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At a glance: Yemen

Yemen conflict: A devastating toll for children

© UNICEF Yemen Video
Since the conflict escalated in March 2015, UNICEF has increased its response and provided lifesaving supplies and services across the country including in some of the most hard to reach areas.


>> Latest:

25/11/2017: UNICEF plane landed in Sana’a airport today with lifesaving vaccines for children in Yemen

16/11/2017: UN Leaders appeal for immediate lifting of humanitarian blockade in Yemen – Millions of lives at imminent risk

10/11/2017: The impact of the closure of all air, land and sea ports of Yemen on children 

09/11/2017: Statement by UNICEF Executive Director Anthony Lake on the situation in Yemen

>> Watch:
Stop the war on children: UNICEF's appeal on the children of Yemen


The conflict in Yemen has taken a devastating toll, particularly on the most vulnerable members of society: children.

Even before the outbreak of conflict in March 2015, Yemen faced challenges from widespread poverty, food insecurity and lack of health services.

But now, more than 20 million people – over 70 per cent of the population – are in desperate need of humanitarian assistance. The country’s infrastructure has been destroyed and its health services crippled.

More than 5,000 civilians have been killed and nearly seven million people do not know where their next meal will come from. Almost 400,000 children are at risk of death from severe acute malnutrition. Even after the conflict ends, the effects of malnutrition – stunted growth and delayed cognitive development – may linger. In the worst cases, it is fatal.

The number of out-of-school children – already high before the conflict – has ballooned. Millions of children have been affected by school closures. Education for these children cannot wait.

The country’s water and sanitation infrastructure has also been ravaged, posing serious health risks. Restrictions on the importation of fuel have disrupted the delivery of water to millions of people in one of the most water-scarce countries on Earth. Fuel shortages have also curtailed access to health care, as hospitals are unable to power the generators they need to function.

On 6 October 2016, health authorities in Yemen confirmed a cholera outbreak, posing a major health risk to the population – especially children – given the crumbling health system in the country. As of October 2017, 894,225 suspected cases of acute watery diarrhea (AWD) / cholera had been reported in 22 of 23 governorates, although the number of new cases was declining.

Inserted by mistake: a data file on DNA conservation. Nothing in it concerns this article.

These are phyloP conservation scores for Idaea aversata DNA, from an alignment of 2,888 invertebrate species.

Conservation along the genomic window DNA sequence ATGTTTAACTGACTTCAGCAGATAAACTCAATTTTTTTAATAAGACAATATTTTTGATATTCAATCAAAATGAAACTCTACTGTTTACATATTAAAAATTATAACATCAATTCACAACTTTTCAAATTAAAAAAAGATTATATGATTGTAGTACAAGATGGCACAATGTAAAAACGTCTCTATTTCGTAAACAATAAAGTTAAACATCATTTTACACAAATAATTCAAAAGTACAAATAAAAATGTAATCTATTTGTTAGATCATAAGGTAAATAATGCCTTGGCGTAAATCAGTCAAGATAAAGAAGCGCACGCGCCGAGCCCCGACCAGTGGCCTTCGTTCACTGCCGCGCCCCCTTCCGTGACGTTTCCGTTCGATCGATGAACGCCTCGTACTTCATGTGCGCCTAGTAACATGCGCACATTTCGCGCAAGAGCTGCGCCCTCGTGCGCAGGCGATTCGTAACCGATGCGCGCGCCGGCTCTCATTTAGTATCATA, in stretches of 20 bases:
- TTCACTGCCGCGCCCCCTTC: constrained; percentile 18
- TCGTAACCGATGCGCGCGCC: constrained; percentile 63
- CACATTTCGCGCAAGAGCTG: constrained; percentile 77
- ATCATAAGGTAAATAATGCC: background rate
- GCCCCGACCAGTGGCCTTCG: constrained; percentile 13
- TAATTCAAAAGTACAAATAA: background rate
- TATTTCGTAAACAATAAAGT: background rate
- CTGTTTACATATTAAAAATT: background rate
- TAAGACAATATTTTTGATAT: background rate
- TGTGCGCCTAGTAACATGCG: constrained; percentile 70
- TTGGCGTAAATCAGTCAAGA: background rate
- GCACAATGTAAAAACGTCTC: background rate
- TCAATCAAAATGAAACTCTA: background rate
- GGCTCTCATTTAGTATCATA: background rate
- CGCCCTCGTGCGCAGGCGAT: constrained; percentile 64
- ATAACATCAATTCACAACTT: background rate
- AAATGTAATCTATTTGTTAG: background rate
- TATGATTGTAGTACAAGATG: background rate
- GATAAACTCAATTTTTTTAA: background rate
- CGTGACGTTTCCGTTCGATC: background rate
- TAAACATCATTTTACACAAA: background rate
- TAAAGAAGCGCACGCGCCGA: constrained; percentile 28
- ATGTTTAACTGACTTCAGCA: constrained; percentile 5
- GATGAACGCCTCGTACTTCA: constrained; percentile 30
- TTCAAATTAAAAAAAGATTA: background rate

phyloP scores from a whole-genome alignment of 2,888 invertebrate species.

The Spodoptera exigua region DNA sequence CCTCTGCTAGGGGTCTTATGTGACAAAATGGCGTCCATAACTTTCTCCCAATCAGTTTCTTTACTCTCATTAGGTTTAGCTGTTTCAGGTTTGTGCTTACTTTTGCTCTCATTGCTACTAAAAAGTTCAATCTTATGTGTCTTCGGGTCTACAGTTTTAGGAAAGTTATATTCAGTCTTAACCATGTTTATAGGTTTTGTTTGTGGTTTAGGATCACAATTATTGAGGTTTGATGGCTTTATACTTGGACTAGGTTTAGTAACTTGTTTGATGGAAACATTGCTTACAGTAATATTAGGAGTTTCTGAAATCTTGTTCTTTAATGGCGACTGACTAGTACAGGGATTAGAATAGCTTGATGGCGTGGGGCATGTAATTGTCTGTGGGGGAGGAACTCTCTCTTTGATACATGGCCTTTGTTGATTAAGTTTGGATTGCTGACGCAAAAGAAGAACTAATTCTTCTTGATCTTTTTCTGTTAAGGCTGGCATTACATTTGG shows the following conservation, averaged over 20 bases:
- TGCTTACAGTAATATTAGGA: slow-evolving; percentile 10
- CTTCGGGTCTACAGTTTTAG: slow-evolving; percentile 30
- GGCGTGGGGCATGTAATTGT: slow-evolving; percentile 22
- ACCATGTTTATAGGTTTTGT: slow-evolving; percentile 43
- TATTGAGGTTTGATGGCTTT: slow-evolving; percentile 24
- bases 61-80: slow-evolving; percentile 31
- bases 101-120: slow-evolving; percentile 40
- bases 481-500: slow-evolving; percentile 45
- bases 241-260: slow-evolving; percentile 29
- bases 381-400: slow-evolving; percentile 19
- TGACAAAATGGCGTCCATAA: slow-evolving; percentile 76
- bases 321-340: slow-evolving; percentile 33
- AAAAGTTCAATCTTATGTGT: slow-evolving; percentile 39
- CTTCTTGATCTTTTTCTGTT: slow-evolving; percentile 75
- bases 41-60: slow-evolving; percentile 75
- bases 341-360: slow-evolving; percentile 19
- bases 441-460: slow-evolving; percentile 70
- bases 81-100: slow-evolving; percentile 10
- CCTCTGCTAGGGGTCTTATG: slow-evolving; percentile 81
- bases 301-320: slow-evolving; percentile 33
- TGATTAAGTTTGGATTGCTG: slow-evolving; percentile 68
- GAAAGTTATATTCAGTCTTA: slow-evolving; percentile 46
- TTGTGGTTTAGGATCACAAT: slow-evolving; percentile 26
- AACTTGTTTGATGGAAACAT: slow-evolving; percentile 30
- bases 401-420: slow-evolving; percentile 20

UNICEF is working hard to alleviate the effects of the conflict on children and families by delivering lifesaving services and supplies, including health, nutrition and vaccination services for mothers, newborns and children; preparing for potential disease outbreaks; expanding treatment services for children with malnutrition; and supporting displaced families through provision of safe water and hygiene facilities.

UNICEF and its partners urgently need to secure funding. Yemen’s needs are great to provide the most basic health, education and protection services in 2017.

>> Learn more about the humanitarian situation for children in Yemen



Watch: Videos from UNICEF Yemen

Combating malnutrition in Yemen

A day in the life of one Muhamasheen boy

>>  See more videos from UNICEF Yemen


Meet: Children and families affected by the crisis

a child battling malnutrition

a determined student

a child fighting cholera

>>  Read more stories and perspectives from Yemen


Read: The latest press releases and statements


Statement attributable to Meritxell Relaño, UNICEF Representative in Yemen

Malnutrition amongst children in Yemen at an all-time high, warns UNICEF


UNICEF Executive Director Anthony Lake statement on ceasefire agreement in Yemen




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Regional Office for the Middle East and North Africa

Voices from UNICEF Yemen staff

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